The series Bits of Literature gives an insight into the different forms of literary texts that are started, developed, or continued at Solitude. Each contribution introduces a new writer with either a fragment of a novel, a poem, or any other type of text. This time the poem The Lever from New Zealand born writer Alice Miller toys with the role of the citizen in the world.
I spend hours as a gambler shovels coins
in whatever currency we keep
letting all our hours sleep
in the unbreakable brains of our machines.
When I pull the lever I know the lever.
I know each second before each second knows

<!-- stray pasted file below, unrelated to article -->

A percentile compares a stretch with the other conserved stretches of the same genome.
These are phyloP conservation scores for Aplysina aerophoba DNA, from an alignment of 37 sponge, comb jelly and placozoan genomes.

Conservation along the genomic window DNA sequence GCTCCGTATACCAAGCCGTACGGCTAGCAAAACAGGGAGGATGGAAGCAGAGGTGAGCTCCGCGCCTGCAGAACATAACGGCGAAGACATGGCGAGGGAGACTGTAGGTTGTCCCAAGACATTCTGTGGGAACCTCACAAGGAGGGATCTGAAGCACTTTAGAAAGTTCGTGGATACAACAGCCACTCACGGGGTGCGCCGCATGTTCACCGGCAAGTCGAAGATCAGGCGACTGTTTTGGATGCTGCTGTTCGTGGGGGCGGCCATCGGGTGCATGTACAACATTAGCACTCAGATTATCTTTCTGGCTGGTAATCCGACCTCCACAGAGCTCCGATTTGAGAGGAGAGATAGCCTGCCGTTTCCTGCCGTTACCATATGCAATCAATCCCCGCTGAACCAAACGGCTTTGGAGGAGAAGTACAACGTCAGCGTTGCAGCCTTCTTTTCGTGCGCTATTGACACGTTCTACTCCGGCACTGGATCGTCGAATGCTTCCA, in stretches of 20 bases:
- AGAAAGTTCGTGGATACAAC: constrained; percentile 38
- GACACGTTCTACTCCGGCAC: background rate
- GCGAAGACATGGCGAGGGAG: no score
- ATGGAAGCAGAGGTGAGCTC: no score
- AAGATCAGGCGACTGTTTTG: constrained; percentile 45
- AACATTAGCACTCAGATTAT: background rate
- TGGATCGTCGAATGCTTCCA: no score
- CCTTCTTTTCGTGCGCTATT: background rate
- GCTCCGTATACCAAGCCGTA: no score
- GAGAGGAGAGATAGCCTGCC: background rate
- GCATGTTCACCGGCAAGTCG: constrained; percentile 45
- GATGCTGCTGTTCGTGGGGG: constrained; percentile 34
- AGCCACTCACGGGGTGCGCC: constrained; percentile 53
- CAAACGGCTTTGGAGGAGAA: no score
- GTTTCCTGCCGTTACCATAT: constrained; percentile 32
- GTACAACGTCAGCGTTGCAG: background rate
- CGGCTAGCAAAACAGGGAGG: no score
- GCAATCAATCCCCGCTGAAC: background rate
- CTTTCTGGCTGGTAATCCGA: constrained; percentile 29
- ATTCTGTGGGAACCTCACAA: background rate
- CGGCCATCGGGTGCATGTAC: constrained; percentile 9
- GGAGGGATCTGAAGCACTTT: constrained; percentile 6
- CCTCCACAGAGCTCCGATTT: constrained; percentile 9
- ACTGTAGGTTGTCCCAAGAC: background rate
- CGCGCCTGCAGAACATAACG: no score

me, but while I think this doubles me
I’m halved. When I pull
the lever I know the lever
pulls me; so I say the lever
has to do with love; because I want
to know you but know your being
makes me half-sad you’re wholly here,
half-happy. I’m here to collect matter
that will let us build a new life. Still;
as the advertisements know,
there’s nothing to it.
I ask for one more day, and it comes.
(This poem previously appeared in Five Dials.)